Specifically, Time's sources claim that an investigation discovered a county-level election database where voter data had been manipulated. Those alterations were discovered and fixed but Time doesn't say when that investigation took place. In this case, it's not clear whether the hackers were Russian agents.
As for the data that was stolen, the state of Illinois had almost 90,000 records stolen by Russia -- more than 90 percent of which contained driver's license numbers. About 25 percent of that 90,000 also contained the last four digits of people's social security numbers. Sources have also said that an ongoing investigation is looking into whether any of this data made its way back to the Trump campaign.
This news follows a report claiming that hackers attacked voting databases in 39 states. That reported stated that hackers had tried to alter and delete data in Illinois' voter database -- it appears that attempt wasn't successful, but hackers were able to make off with some data.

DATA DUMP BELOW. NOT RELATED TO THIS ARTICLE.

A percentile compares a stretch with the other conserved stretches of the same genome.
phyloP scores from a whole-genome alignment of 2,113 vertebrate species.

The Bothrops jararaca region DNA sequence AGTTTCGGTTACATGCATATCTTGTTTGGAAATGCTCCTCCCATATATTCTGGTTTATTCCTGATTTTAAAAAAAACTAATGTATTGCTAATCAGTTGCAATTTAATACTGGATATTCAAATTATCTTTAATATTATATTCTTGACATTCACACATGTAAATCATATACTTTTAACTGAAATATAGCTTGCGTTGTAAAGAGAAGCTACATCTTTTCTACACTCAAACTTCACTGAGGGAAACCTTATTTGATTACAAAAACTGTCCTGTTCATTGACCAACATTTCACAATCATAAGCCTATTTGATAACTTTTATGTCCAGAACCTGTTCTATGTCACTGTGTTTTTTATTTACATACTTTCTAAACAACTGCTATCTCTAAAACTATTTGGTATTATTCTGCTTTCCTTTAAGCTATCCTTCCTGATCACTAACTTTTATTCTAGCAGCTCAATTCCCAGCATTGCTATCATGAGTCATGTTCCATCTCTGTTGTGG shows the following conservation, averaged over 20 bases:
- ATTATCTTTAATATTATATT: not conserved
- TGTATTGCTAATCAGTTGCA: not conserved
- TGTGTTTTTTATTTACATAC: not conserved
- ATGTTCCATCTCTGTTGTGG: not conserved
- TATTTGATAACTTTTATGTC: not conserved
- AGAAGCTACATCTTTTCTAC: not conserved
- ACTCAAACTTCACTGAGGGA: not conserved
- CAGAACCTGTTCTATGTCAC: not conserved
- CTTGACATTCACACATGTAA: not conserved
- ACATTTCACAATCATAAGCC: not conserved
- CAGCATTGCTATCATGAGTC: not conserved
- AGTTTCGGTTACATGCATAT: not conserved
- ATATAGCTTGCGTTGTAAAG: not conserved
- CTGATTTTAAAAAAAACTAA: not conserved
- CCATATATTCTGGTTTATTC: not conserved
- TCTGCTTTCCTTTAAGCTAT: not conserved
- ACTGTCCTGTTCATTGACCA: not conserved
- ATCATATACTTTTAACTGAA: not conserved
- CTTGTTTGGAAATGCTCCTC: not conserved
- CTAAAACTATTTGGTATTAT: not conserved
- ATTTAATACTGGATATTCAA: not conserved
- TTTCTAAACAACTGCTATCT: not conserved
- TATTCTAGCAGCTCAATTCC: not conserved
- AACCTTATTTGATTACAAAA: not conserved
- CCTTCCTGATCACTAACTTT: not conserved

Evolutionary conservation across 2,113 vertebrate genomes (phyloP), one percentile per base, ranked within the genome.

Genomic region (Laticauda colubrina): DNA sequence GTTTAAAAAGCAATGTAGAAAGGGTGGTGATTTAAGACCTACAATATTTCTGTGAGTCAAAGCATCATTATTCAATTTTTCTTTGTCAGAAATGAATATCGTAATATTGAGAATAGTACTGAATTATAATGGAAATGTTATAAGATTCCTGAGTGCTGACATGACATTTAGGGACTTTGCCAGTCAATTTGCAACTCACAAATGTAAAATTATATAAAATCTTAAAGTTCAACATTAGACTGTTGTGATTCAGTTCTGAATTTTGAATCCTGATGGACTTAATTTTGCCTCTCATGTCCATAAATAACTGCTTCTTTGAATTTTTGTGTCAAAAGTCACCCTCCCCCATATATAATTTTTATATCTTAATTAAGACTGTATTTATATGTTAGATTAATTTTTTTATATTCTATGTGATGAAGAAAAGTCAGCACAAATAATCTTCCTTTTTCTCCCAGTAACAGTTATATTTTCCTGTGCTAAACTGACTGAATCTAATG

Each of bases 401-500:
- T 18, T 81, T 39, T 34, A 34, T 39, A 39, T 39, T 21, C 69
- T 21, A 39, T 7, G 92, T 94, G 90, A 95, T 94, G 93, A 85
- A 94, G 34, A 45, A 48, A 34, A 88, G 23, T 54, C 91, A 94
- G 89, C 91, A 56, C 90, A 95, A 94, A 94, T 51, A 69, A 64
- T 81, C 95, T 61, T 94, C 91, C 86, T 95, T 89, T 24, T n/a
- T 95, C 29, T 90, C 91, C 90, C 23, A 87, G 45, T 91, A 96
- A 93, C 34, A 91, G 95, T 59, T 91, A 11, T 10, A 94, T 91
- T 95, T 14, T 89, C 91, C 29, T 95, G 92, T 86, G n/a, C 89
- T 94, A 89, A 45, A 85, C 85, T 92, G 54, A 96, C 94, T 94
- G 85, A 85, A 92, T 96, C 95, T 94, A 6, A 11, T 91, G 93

The US continues to state that none of the attacks directly affected election vote counts. "It is true there is no evidence that the tampering with voter machines or tampering with voter registrations or any of like that affected the counting of the votes," Congressman Adam Schiff (D-CA), who serves on the House Intelligence committee, said back in January. "That's not the same thing as saying there was no impact on the outcome [of elections]."
Meanwhile, Special Counsel Robert Mueller continues to investigate if any laws were broken relating to the hacking attacks last fall. Regardless of what he finds, there's no doubt that security relating to the 2018 mid-term elections will be a major focus over the next year -- and that'll be doubly true for 2020's presidential election.